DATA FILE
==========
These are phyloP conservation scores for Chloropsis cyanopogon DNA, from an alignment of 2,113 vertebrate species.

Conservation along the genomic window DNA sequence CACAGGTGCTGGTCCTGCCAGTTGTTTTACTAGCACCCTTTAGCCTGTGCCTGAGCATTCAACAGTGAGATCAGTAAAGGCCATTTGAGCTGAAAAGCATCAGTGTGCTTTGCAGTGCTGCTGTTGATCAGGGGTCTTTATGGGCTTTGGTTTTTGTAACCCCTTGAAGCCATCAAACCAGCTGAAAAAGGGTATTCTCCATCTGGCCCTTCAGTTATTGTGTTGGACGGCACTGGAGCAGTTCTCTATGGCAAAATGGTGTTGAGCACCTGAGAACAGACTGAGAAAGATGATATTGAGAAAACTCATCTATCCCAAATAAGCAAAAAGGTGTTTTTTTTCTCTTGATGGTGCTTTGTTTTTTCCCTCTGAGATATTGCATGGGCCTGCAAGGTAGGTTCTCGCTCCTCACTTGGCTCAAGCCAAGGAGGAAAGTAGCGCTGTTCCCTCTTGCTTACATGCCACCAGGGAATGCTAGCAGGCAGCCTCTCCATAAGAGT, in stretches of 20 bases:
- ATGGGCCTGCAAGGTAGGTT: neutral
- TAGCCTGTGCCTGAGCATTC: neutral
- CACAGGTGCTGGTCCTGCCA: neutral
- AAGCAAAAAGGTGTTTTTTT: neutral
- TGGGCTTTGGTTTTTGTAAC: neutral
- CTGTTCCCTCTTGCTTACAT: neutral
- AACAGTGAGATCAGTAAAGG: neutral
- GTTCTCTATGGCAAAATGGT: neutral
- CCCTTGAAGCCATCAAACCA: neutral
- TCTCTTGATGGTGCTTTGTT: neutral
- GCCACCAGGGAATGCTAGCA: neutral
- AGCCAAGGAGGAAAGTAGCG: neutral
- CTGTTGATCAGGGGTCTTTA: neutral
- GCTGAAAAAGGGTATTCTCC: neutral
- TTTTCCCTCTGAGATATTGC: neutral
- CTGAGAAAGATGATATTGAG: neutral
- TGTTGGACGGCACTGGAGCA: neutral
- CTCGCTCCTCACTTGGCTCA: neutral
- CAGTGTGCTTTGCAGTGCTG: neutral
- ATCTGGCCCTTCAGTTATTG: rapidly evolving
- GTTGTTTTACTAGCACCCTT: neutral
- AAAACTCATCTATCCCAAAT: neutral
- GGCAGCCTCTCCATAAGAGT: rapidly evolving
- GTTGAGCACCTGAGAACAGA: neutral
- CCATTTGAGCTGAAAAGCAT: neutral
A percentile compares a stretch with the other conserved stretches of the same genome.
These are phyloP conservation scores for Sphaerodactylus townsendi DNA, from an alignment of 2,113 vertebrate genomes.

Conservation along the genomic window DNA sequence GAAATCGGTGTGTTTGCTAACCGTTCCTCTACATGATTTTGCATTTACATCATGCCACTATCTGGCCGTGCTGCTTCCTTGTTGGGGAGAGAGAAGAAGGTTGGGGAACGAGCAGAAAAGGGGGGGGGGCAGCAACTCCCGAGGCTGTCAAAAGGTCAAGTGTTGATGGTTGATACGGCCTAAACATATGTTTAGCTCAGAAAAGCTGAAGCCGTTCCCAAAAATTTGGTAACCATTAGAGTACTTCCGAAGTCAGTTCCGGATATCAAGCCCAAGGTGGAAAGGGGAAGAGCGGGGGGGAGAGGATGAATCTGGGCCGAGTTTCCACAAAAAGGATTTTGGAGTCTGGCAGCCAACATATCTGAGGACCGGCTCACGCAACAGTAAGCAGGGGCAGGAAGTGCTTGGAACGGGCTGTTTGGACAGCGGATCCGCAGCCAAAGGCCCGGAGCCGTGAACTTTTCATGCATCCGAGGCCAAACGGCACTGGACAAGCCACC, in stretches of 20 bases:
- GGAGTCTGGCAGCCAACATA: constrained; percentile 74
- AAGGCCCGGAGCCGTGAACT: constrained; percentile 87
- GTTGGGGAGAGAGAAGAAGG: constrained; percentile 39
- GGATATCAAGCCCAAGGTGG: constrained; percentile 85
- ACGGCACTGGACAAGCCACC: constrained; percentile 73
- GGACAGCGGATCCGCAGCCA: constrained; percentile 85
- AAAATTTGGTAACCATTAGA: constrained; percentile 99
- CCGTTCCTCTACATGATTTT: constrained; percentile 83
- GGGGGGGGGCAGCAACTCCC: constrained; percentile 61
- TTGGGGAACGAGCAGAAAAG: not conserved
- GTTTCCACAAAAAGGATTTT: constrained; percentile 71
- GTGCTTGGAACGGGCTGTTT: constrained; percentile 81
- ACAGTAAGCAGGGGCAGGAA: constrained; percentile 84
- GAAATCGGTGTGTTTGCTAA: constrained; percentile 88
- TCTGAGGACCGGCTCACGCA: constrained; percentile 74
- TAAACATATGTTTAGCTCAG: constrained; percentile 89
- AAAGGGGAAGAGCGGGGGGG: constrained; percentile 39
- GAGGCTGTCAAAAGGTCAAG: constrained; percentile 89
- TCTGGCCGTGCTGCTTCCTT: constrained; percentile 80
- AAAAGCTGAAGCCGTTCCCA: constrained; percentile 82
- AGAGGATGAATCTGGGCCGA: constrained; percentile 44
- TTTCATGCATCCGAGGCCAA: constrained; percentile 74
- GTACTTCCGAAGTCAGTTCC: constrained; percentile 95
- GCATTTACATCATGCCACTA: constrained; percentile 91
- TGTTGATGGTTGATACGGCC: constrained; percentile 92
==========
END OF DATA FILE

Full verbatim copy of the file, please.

These are phyloP conservation scores for Chloropsis cyanopogon DNA, from an alignment of 2,113 vertebrate species.

Conservation along the genomic window DNA sequence CACAGGTGCTGGTCCTGCCAGTTGTTTTACTAGCACCCTTTAGCCTGTGCCTGAGCATTCAACAGTGAGATCAGTAAAGGCCATTTGAGCTGAAAAGCATCAGTGTGCTTTGCAGTGCTGCTGTTGATCAGGGGTCTTTATGGGCTTTGGTTTTTGTAACCCCTTGAAGCCATCAAACCAGCTGAAAAAGGGTATTCTCCATCTGGCCCTTCAGTTATTGTGTTGGACGGCACTGGAGCAGTTCTCTATGGCAAAATGGTGTTGAGCACCTGAGAACAGACTGAGAAAGATGATATTGAGAAAACTCATCTATCCCAAATAAGCAAAAAGGTGTTTTTTTTCTCTTGATGGTGCTTTGTTTTTTCCCTCTGAGATATTGCATGGGCCTGCAAGGTAGGTTCTCGCTCCTCACTTGGCTCAAGCCAAGGAGGAAAGTAGCGCTGTTCCCTCTTGCTTACATGCCACCAGGGAATGCTAGCAGGCAGCCTCTCCATAAGAGT, in stretches of 20 bases:
- ATGGGCCTGCAAGGTAGGTT: neutral
- TAGCCTGTGCCTGAGCATTC: neutral
- CACAGGTGCTGGTCCTGCCA: neutral
- AAGCAAAAAGGTGTTTTTTT: neutral
- TGGGCTTTGGTTTTTGTAAC: neutral
- CTGTTCCCTCTTGCTTACAT: neutral
- AACAGTGAGATCAGTAAAGG: neutral
- GTTCTCTATGGCAAAATGGT: neutral
- CCCTTGAAGCCATCAAACCA: neutral
- TCTCTTGATGGTGCTTTGTT: neutral
- GCCACCAGGGAATGCTAGCA: neutral
- AGCCAAGGAGGAAAGTAGCG: neutral
- CTGTTGATCAGGGGTCTTTA: neutral
- GCTGAAAAAGGGTATTCTCC: neutral
- TTTTCCCTCTGAGATATTGC: neutral
- CTGAGAAAGATGATATTGAG: neutral
- TGTTGGACGGCACTGGAGCA: neutral
- CTCGCTCCTCACTTGGCTCA: neutral
- CAGTGTGCTTTGCAGTGCTG: neutral
- ATCTGGCCCTTCAGTTATTG: rapidly evolving
- GTTGTTTTACTAGCACCCTT: neutral
- AAAACTCATCTATCCCAAAT: neutral
- GGCAGCCTCTCCATAAGAGT: rapidly evolving
- GTTGAGCACCTGAGAACAGA: neutral
- CCATTTGAGCTGAAAAGCAT: neutral
A percentile compares a stretch with the other conserved stretches of the same genome.
These are phyloP conservation scores for Sphaerodactylus townsendi DNA, from an alignment of 2,113 vertebrate genomes.

Conservation along the genomic window DNA sequence GAAATCGGTGTGTTTGCTAACCGTTCCTCTACATGATTTTGCATTTACATCATGCCACTATCTGGCCGTGCTGCTTCCTTGTTGGGGAGAGAGAAGAAGGTTGGGGAACGAGCAGAAAAGGGGGGGGGGCAGCAACTCCCGAGGCTGTCAAAAGGTCAAGTGTTGATGGTTGATACGGCCTAAACATATGTTTAGCTCAGAAAAGCTGAAGCCGTTCCCAAAAATTTGGTAACCATTAGAGTACTTCCGAAGTCAGTTCCGGATATCAAGCCCAAGGTGGAAAGGGGAAGAGCGGGGGGGAGAGGATGAATCTGGGCCGAGTTTCCACAAAAAGGATTTTGGAGTCTGGCAGCCAACATATCTGAGGACCGGCTCACGCAACAGTAAGCAGGGGCAGGAAGTGCTTGGAACGGGCTGTTTGGACAGCGGATCCGCAGCCAAAGGCCCGGAGCCGTGAACTTTTCATGCATCCGAGGCCAAACGGCACTGGACAAGCCACC, in stretches of 20 bases:
- GGAGTCTGGCAGCCAACATA: constrained; percentile 74
- AAGGCCCGGAGCCGTGAACT: constrained; percentile 87
- GTTGGGGAGAGAGAAGAAGG: constrained; percentile 39
- GGATATCAAGCCCAAGGTGG: constrained; percentile 85
- ACGGCACTGGACAAGCCACC: constrained; percentile 73
- GGACAGCGGATCCGCAGCCA: constrained; percentile 85
- AAAATTTGGTAACCATTAGA: constrained; percentile 99
- CCGTTCCTCTACATGATTTT: constrained; percentile 83
- GGGGGGGGGCAGCAACTCCC: constrained; percentile 61
- TTGGGGAACGAGCAGAAAAG: not conserved
- GTTTCCACAAAAAGGATTTT: constrained; percentile 71
- GTGCTTGGAACGGGCTGTTT: constrained; percentile 81
- ACAGTAAGCAGGGGCAGGAA: constrained; percentile 84
- GAAATCGGTGTGTTTGCTAA: constrained; percentile 88
- TCTGAGGACCGGCTCACGCA: constrained; percentile 74
- TAAACATATGTTTAGCTCAG: constrained; percentile 89
- AAAGGGGAAGAGCGGGGGGG: constrained; percentile 39
- GAGGCTGTCAAAAGGTCAAG: constrained; percentile 89
- TCTGGCCGTGCTGCTTCCTT: constrained; percentile 80
- AAAAGCTGAAGCCGTTCCCA: constrained; percentile 82
- AGAGGATGAATCTGGGCCGA: constrained; percentile 44
- TTTCATGCATCCGAGGCCAA: constrained; percentile 74
- GTACTTCCGAAGTCAGTTCC: constrained; percentile 95
- GCATTTACATCATGCCACTA: constrained; percentile 91
- TGTTGATGGTTGATACGGCC: constrained; percentile 92